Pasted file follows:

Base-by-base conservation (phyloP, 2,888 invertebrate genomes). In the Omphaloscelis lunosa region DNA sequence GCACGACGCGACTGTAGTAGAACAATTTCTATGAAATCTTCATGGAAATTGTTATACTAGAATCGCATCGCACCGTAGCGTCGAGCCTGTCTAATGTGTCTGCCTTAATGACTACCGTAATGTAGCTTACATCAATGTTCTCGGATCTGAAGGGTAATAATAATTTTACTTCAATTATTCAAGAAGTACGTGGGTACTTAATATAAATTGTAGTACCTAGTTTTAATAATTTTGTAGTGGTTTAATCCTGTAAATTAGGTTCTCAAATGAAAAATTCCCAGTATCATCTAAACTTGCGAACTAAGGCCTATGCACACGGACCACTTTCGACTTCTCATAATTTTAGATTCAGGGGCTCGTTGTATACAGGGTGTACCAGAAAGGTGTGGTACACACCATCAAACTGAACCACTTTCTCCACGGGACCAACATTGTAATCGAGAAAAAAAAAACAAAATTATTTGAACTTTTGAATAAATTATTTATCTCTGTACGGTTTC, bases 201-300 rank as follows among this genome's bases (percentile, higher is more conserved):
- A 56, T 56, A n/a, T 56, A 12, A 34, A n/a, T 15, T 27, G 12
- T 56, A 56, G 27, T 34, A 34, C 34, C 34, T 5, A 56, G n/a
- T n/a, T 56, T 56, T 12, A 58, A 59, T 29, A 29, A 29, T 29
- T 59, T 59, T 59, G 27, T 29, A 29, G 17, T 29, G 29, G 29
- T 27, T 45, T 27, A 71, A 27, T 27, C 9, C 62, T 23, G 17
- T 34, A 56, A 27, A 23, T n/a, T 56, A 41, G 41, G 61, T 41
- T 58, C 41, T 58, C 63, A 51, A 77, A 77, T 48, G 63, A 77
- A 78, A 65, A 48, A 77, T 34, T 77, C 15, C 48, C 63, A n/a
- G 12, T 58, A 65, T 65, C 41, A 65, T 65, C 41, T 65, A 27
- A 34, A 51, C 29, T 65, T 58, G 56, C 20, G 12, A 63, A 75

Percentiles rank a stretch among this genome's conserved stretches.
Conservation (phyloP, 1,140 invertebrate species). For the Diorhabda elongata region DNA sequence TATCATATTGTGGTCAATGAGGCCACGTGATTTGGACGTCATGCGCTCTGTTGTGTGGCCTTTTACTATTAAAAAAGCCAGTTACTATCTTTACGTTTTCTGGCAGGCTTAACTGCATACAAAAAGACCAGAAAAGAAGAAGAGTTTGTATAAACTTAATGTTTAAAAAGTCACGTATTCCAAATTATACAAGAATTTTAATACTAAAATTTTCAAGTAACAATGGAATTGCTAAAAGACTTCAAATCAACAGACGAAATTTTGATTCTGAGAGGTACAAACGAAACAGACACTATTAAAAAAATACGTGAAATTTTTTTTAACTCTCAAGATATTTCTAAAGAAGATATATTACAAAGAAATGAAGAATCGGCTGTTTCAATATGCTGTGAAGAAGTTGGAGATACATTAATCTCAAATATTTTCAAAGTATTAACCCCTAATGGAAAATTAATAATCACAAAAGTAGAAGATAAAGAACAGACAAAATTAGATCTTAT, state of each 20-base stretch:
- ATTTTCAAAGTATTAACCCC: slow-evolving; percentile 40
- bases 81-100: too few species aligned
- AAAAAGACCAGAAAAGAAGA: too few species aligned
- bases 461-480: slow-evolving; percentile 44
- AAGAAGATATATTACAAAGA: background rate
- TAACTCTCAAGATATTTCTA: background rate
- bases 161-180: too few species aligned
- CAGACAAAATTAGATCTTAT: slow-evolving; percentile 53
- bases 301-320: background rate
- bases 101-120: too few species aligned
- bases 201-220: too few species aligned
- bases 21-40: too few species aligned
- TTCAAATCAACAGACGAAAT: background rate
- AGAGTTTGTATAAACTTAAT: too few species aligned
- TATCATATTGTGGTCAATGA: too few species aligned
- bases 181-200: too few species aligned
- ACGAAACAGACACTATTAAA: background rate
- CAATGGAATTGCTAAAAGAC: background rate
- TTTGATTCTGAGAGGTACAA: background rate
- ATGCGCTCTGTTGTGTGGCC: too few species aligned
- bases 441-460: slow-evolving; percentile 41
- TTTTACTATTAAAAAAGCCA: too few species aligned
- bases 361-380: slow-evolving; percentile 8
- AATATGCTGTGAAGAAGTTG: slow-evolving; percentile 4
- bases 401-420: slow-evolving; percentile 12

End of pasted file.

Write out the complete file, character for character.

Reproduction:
Base-by-base conservation (phyloP, 2,888 invertebrate genomes). In the Omphaloscelis lunosa region DNA sequence GCACGACGCGACTGTAGTAGAACAATTTCTATGAAATCTTCATGGAAATTGTTATACTAGAATCGCATCGCACCGTAGCGTCGAGCCTGTCTAATGTGTCTGCCTTAATGACTACCGTAATGTAGCTTACATCAATGTTCTCGGATCTGAAGGGTAATAATAATTTTACTTCAATTATTCAAGAAGTACGTGGGTACTTAATATAAATTGTAGTACCTAGTTTTAATAATTTTGTAGTGGTTTAATCCTGTAAATTAGGTTCTCAAATGAAAAATTCCCAGTATCATCTAAACTTGCGAACTAAGGCCTATGCACACGGACCACTTTCGACTTCTCATAATTTTAGATTCAGGGGCTCGTTGTATACAGGGTGTACCAGAAAGGTGTGGTACACACCATCAAACTGAACCACTTTCTCCACGGGACCAACATTGTAATCGAGAAAAAAAAAACAAAATTATTTGAACTTTTGAATAAATTATTTATCTCTGTACGGTTTC, bases 201-300 rank as follows among this genome's bases (percentile, higher is more conserved):
- A 56, T 56, A n/a, T 56, A 12, A 34, A n/a, T 15, T 27, G 12
- T 56, A 56, G 27, T 34, A 34, C 34, C 34, T 5, A 56, G n/a
- T n/a, T 56, T 56, T 12, A 58, A 59, T 29, A 29, A 29, T 29
- T 59, T 59, T 59, G 27, T 29, A 29, G 17, T 29, G 29, G 29
- T 27, T 45, T 27, A 71, A 27, T 27, C 9, C 62, T 23, G 17
- T 34, A 56, A 27, A 23, T n/a, T 56, A 41, G 41, G 61, T 41
- T 58, C 41, T 58, C 63, A 51, A 77, A 77, T 48, G 63, A 77
- A 78, A 65, A 48, A 77, T 34, T 77, C 15, C 48, C 63, A n/a
- G 12, T 58, A 65, T 65, C 41, A 65, T 65, C 41, T 65, A 27
- A 34, A 51, C 29, T 65, T 58, G 56, C 20, G 12, A 63, A 75

Percentiles rank a stretch among this genome's conserved stretches.
Conservation (phyloP, 1,140 invertebrate species). For the Diorhabda elongata region DNA sequence TATCATATTGTGGTCAATGAGGCCACGTGATTTGGACGTCATGCGCTCTGTTGTGTGGCCTTTTACTATTAAAAAAGCCAGTTACTATCTTTACGTTTTCTGGCAGGCTTAACTGCATACAAAAAGACCAGAAAAGAAGAAGAGTTTGTATAAACTTAATGTTTAAAAAGTCACGTATTCCAAATTATACAAGAATTTTAATACTAAAATTTTCAAGTAACAATGGAATTGCTAAAAGACTTCAAATCAACAGACGAAATTTTGATTCTGAGAGGTACAAACGAAACAGACACTATTAAAAAAATACGTGAAATTTTTTTTAACTCTCAAGATATTTCTAAAGAAGATATATTACAAAGAAATGAAGAATCGGCTGTTTCAATATGCTGTGAAGAAGTTGGAGATACATTAATCTCAAATATTTTCAAAGTATTAACCCCTAATGGAAAATTAATAATCACAAAAGTAGAAGATAAAGAACAGACAAAATTAGATCTTAT, state of each 20-base stretch:
- ATTTTCAAAGTATTAACCCC: slow-evolving; percentile 40
- bases 81-100: too few species aligned
- AAAAAGACCAGAAAAGAAGA: too few species aligned
- bases 461-480: slow-evolving; percentile 44
- AAGAAGATATATTACAAAGA: background rate
- TAACTCTCAAGATATTTCTA: background rate
- bases 161-180: too few species aligned
- CAGACAAAATTAGATCTTAT: slow-evolving; percentile 53
- bases 301-320: background rate
- bases 101-120: too few species aligned
- bases 201-220: too few species aligned
- bases 21-40: too few species aligned
- TTCAAATCAACAGACGAAAT: background rate
- AGAGTTTGTATAAACTTAAT: too few species aligned
- TATCATATTGTGGTCAATGA: too few species aligned
- bases 181-200: too few species aligned
- ACGAAACAGACACTATTAAA: background rate
- CAATGGAATTGCTAAAAGAC: background rate
- TTTGATTCTGAGAGGTACAA: background rate
- ATGCGCTCTGTTGTGTGGCC: too few species aligned
- bases 441-460: slow-evolving; percentile 41
- TTTTACTATTAAAAAAGCCA: too few species aligned
- bases 361-380: slow-evolving; percentile 8
- AATATGCTGTGAAGAAGTTG: slow-evolving; percentile 4
- bases 401-420: slow-evolving; percentile 12